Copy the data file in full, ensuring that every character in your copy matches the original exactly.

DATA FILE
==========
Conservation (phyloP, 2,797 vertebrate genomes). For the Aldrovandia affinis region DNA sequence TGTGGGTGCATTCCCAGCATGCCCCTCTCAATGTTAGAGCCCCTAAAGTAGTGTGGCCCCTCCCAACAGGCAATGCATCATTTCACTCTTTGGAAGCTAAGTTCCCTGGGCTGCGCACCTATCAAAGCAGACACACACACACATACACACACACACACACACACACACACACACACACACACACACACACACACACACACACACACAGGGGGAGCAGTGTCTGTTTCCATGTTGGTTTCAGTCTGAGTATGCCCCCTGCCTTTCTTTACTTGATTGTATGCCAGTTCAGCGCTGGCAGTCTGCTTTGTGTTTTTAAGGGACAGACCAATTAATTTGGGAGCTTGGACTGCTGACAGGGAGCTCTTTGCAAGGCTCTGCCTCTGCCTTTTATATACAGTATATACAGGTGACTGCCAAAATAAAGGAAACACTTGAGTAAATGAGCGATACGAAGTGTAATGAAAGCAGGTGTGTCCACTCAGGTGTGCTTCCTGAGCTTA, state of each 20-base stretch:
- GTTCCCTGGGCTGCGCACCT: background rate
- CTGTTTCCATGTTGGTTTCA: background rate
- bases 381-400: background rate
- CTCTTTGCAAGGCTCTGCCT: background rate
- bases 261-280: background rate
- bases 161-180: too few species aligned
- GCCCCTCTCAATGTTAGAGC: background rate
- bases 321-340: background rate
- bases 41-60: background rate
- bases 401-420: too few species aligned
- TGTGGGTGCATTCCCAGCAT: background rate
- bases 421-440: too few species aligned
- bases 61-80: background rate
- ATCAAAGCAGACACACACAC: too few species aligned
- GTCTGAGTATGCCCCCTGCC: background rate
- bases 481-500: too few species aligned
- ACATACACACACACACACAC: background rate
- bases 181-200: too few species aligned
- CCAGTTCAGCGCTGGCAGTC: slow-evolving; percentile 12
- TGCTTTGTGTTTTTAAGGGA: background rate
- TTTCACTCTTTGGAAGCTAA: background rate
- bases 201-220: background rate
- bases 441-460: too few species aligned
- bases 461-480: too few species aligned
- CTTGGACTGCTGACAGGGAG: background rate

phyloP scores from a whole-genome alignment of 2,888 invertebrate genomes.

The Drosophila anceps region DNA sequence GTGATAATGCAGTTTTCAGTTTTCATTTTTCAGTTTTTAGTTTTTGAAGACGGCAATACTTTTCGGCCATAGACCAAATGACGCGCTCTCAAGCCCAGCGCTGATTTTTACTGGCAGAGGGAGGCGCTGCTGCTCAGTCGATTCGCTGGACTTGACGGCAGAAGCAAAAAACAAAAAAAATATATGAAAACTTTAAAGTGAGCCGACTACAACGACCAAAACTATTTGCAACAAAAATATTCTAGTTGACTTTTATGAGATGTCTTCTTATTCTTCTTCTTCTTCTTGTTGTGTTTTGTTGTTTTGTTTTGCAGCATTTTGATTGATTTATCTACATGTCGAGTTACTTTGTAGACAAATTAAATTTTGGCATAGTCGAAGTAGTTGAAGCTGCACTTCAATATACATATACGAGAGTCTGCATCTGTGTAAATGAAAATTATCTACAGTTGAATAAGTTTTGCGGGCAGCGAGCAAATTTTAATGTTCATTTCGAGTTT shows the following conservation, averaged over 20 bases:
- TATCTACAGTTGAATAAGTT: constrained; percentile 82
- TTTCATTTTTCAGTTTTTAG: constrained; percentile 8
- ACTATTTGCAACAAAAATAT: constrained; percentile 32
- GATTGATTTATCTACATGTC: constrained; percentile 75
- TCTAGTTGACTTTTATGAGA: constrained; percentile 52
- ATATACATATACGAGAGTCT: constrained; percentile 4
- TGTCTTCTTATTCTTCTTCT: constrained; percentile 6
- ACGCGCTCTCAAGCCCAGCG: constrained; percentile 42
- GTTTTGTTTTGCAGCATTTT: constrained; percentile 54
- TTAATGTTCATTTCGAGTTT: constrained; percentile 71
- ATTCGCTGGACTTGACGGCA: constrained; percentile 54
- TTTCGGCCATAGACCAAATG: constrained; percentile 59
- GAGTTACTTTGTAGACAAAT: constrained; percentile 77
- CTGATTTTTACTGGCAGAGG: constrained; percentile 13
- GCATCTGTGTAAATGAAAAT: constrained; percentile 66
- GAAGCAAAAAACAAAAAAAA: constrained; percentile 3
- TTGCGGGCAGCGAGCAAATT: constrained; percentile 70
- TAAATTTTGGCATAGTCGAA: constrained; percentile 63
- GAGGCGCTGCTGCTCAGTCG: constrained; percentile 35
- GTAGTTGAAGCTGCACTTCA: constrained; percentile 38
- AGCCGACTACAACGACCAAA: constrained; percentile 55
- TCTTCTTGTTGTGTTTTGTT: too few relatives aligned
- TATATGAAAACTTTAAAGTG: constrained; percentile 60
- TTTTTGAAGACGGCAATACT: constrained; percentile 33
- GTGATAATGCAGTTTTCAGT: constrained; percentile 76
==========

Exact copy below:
Conservation (phyloP, 2,797 vertebrate genomes). For the Aldrovandia affinis region DNA sequence TGTGGGTGCATTCCCAGCATGCCCCTCTCAATGTTAGAGCCCCTAAAGTAGTGTGGCCCCTCCCAACAGGCAATGCATCATTTCACTCTTTGGAAGCTAAGTTCCCTGGGCTGCGCACCTATCAAAGCAGACACACACACACATACACACACACACACACACACACACACACACACACACACACACACACACACACACACACACACAGGGGGAGCAGTGTCTGTTTCCATGTTGGTTTCAGTCTGAGTATGCCCCCTGCCTTTCTTTACTTGATTGTATGCCAGTTCAGCGCTGGCAGTCTGCTTTGTGTTTTTAAGGGACAGACCAATTAATTTGGGAGCTTGGACTGCTGACAGGGAGCTCTTTGCAAGGCTCTGCCTCTGCCTTTTATATACAGTATATACAGGTGACTGCCAAAATAAAGGAAACACTTGAGTAAATGAGCGATACGAAGTGTAATGAAAGCAGGTGTGTCCACTCAGGTGTGCTTCCTGAGCTTA, state of each 20-base stretch:
- GTTCCCTGGGCTGCGCACCT: background rate
- CTGTTTCCATGTTGGTTTCA: background rate
- bases 381-400: background rate
- CTCTTTGCAAGGCTCTGCCT: background rate
- bases 261-280: background rate
- bases 161-180: too few species aligned
- GCCCCTCTCAATGTTAGAGC: background rate
- bases 321-340: background rate
- bases 41-60: background rate
- bases 401-420: too few species aligned
- TGTGGGTGCATTCCCAGCAT: background rate
- bases 421-440: too few species aligned
- bases 61-80: background rate
- ATCAAAGCAGACACACACAC: too few species aligned
- GTCTGAGTATGCCCCCTGCC: background rate
- bases 481-500: too few species aligned
- ACATACACACACACACACAC: background rate
- bases 181-200: too few species aligned
- CCAGTTCAGCGCTGGCAGTC: slow-evolving; percentile 12
- TGCTTTGTGTTTTTAAGGGA: background rate
- TTTCACTCTTTGGAAGCTAA: background rate
- bases 201-220: background rate
- bases 441-460: too few species aligned
- bases 461-480: too few species aligned
- CTTGGACTGCTGACAGGGAG: background rate

phyloP scores from a whole-genome alignment of 2,888 invertebrate genomes.

The Drosophila anceps region DNA sequence GTGATAATGCAGTTTTCAGTTTTCATTTTTCAGTTTTTAGTTTTTGAAGACGGCAATACTTTTCGGCCATAGACCAAATGACGCGCTCTCAAGCCCAGCGCTGATTTTTACTGGCAGAGGGAGGCGCTGCTGCTCAGTCGATTCGCTGGACTTGACGGCAGAAGCAAAAAACAAAAAAAATATATGAAAACTTTAAAGTGAGCCGACTACAACGACCAAAACTATTTGCAACAAAAATATTCTAGTTGACTTTTATGAGATGTCTTCTTATTCTTCTTCTTCTTCTTGTTGTGTTTTGTTGTTTTGTTTTGCAGCATTTTGATTGATTTATCTACATGTCGAGTTACTTTGTAGACAAATTAAATTTTGGCATAGTCGAAGTAGTTGAAGCTGCACTTCAATATACATATACGAGAGTCTGCATCTGTGTAAATGAAAATTATCTACAGTTGAATAAGTTTTGCGGGCAGCGAGCAAATTTTAATGTTCATTTCGAGTTT shows the following conservation, averaged over 20 bases:
- TATCTACAGTTGAATAAGTT: constrained; percentile 82
- TTTCATTTTTCAGTTTTTAG: constrained; percentile 8
- ACTATTTGCAACAAAAATAT: constrained; percentile 32
- GATTGATTTATCTACATGTC: constrained; percentile 75
- TCTAGTTGACTTTTATGAGA: constrained; percentile 52
- ATATACATATACGAGAGTCT: constrained; percentile 4
- TGTCTTCTTATTCTTCTTCT: constrained; percentile 6
- ACGCGCTCTCAAGCCCAGCG: constrained; percentile 42
- GTTTTGTTTTGCAGCATTTT: constrained; percentile 54
- TTAATGTTCATTTCGAGTTT: constrained; percentile 71
- ATTCGCTGGACTTGACGGCA: constrained; percentile 54
- TTTCGGCCATAGACCAAATG: constrained; percentile 59
- GAGTTACTTTGTAGACAAAT: constrained; percentile 77
- CTGATTTTTACTGGCAGAGG: constrained; percentile 13
- GCATCTGTGTAAATGAAAAT: constrained; percentile 66
- GAAGCAAAAAACAAAAAAAA: constrained; percentile 3
- TTGCGGGCAGCGAGCAAATT: constrained; percentile 70
- TAAATTTTGGCATAGTCGAA: constrained; percentile 63
- GAGGCGCTGCTGCTCAGTCG: constrained; percentile 35
- GTAGTTGAAGCTGCACTTCA: constrained; percentile 38
- AGCCGACTACAACGACCAAA: constrained; percentile 55
- TCTTCTTGTTGTGTTTTGTT: too few relatives aligned
- TATATGAAAACTTTAAAGTG: constrained; percentile 60
- TTTTTGAAGACGGCAATACT: constrained; percentile 33
- GTGATAATGCAGTTTTCAGT: constrained; percentile 76